The US will dramatically accelerate the time it takes to ship Abrams tanks to Ukraine by sending older M1-A1 models of America’s main battle tank instead of the more modern version of the tank, according to two US officials.
The switch will allow the tanks to arrive as early as the fall of this year, one of the officials said, shaving months off the previous timeline that could have taken a year or longer.
On Tuesday morning, the National Security Council’s strategic communications coordinator John Kirby said that the US was working to speed up the delivery of tanks to Ukraine.
“We’re working on that. There’s some changes that you can make to the process, to sort of speed that up,” Kirby said on MSNBC. “The Pentagon is working as fast as they can, and they’ll have more to say on adjustments they’re making.”
More on the tanks: The US had previously announced it would send the more modern M1-A2 version of the Abrams battle tank, but that would have required either building new tanks or modernizing existing older tanks, then training Ukrainian crews on the more advanced system. The M1-A2 has a newer digital targeting system that makes it a more capable tank, but it also required more training for Ukrainian troops to operate the more complex tank and to maintain the system.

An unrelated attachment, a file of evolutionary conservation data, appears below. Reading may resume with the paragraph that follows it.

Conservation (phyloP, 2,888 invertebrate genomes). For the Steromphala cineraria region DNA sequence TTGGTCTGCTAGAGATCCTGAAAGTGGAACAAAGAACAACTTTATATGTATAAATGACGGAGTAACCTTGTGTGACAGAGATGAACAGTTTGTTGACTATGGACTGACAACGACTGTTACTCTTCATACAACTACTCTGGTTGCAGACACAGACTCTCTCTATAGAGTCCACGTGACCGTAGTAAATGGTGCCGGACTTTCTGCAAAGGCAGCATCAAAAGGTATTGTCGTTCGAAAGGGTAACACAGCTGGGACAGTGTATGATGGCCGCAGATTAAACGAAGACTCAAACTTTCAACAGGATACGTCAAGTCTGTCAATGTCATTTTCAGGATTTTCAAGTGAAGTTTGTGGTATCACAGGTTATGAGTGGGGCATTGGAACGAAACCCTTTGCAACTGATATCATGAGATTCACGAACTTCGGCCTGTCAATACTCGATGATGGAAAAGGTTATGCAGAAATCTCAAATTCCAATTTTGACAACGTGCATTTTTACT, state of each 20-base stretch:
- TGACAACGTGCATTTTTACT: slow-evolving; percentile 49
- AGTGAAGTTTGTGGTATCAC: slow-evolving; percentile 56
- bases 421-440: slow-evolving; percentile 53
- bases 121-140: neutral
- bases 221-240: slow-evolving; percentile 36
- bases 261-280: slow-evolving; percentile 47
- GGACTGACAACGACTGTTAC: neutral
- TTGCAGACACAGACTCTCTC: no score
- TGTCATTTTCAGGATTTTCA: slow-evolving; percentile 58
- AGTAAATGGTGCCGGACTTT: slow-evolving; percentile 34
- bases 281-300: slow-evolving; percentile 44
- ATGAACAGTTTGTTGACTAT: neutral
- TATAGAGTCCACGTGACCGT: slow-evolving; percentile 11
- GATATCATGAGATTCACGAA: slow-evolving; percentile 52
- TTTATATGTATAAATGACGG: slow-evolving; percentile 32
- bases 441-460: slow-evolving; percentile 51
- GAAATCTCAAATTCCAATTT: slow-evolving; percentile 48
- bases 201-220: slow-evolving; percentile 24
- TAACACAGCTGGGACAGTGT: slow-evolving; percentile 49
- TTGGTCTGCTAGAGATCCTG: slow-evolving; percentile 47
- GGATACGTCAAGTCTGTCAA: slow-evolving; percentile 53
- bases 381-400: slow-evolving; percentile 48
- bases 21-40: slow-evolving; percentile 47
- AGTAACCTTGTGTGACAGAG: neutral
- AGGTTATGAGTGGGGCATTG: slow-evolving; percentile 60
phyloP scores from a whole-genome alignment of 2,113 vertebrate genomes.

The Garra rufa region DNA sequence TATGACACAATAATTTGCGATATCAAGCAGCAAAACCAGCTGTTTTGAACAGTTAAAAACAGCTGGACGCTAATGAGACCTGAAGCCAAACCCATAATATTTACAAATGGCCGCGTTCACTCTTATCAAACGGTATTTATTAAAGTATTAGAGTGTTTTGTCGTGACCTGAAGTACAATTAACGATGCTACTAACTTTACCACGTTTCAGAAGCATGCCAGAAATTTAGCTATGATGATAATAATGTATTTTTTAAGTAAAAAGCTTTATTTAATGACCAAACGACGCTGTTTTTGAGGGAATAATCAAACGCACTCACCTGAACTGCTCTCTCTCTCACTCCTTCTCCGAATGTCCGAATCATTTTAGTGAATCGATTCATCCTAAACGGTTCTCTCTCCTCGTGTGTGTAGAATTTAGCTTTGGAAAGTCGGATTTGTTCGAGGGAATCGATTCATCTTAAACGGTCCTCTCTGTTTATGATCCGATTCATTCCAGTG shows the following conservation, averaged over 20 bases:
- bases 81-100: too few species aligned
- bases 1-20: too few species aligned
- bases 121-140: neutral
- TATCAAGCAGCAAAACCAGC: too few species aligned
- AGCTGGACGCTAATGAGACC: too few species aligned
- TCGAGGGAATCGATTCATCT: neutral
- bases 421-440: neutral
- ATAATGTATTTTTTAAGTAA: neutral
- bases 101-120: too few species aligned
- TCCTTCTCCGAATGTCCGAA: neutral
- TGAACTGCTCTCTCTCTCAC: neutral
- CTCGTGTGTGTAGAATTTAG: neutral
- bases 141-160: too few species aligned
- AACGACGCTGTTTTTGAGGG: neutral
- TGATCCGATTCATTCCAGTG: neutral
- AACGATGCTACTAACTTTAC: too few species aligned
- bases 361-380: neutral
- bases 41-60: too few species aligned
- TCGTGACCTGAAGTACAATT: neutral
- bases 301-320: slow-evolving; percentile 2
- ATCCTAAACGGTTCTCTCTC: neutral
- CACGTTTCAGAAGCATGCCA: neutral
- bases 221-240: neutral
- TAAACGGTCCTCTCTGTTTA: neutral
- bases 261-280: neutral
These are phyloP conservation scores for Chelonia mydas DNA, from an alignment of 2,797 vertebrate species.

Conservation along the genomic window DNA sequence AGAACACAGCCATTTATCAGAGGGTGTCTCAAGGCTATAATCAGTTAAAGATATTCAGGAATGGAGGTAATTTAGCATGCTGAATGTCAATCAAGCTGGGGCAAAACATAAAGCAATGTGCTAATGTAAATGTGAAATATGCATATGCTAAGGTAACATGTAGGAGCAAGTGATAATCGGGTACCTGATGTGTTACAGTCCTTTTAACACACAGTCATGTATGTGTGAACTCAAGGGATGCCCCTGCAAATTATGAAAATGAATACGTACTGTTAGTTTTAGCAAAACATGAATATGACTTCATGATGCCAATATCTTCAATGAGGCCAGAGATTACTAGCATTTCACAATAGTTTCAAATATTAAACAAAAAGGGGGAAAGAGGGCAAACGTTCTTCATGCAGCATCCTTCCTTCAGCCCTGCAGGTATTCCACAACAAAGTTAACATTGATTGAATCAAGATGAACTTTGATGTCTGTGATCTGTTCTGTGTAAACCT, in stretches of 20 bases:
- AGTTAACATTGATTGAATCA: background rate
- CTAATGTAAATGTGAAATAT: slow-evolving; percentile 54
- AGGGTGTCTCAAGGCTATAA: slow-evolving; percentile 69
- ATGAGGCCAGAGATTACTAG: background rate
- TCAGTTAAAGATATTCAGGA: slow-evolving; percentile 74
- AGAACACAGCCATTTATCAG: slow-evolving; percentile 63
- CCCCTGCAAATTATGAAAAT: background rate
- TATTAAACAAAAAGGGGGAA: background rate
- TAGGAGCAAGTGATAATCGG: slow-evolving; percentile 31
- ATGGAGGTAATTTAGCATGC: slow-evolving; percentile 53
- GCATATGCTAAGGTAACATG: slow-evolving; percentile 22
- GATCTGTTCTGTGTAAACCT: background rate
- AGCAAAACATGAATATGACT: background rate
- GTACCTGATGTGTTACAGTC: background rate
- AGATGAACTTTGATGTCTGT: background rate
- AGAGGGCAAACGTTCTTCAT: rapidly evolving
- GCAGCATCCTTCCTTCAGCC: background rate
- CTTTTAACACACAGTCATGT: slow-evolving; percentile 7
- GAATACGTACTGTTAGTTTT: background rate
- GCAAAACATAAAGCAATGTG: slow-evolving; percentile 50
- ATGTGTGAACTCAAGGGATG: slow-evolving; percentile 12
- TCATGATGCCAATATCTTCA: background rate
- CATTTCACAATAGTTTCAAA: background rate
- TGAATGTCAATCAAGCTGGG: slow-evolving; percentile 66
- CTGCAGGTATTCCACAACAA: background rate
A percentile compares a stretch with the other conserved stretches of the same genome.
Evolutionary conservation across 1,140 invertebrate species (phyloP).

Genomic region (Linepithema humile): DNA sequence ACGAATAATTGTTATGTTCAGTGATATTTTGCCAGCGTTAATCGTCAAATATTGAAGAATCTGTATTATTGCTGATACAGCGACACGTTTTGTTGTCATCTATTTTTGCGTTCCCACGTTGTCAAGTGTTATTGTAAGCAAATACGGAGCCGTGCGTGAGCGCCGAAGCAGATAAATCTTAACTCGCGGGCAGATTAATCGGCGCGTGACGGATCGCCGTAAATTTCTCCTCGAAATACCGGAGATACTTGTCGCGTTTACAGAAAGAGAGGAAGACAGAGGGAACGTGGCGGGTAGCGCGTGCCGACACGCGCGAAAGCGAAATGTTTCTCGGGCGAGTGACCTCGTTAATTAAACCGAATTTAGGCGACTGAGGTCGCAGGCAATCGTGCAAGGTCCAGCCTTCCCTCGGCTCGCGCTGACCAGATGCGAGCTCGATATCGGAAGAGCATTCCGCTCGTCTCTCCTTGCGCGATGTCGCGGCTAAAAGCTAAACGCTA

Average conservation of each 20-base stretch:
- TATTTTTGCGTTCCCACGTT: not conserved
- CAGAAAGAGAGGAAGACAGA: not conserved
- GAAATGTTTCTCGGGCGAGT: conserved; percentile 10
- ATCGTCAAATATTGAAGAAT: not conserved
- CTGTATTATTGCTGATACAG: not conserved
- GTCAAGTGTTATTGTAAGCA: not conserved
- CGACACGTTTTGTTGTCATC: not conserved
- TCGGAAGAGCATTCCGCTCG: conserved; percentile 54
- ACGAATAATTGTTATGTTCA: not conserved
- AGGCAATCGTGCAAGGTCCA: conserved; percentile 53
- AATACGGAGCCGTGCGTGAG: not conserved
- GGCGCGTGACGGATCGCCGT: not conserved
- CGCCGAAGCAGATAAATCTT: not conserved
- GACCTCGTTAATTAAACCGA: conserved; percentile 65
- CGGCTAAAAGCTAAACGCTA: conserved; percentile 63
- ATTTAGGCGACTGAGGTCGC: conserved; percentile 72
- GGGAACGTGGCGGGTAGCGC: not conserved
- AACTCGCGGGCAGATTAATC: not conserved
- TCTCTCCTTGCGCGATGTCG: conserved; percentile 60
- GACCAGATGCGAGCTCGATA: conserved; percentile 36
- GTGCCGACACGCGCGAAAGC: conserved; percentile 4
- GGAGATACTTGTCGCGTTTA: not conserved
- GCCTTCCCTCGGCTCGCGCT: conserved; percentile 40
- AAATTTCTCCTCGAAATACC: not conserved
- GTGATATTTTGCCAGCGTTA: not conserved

The decision to speed up the delivery of tanks comes as Ukraine is preparing to launch a spring offensive against Russian forces, built largely around the more powerful and more advanced systems Western countries have agreed to send, including tanks and other armored vehicles.
The US still intends to send 31 M1-A1 Abrams tanks to Ukraine, the same number as previously announced. The size of a complete Ukrainian tank battalion.
What other US officials have said: In mid-February, Defense Secretary Lloyd Austin said these systems would “make a pretty significant difference” in Ukraine’s anticipated counteroffensive. Austin urged other countries last week to send tanks and other armored vehicles to Ukraine as soon as possible.
Last month, Army Secretary Christine Wormuth had said all of the options the US was considering to get tanks to Ukraine would take months.
“We’re looking at options for how to get the Ukrainians tanks and there are a variety of different ways that we could do that,” Wormuth told a group of reporters at the time. “We’re looking at what’s the fastest way we can get the tanks to the Ukrainians. It’s not going to be a matter of weeks.”
But she warned that even the faster options still involve “longer timelines” that may take more than a year.
Reuters first reported the decision to send the older Abrams tanks.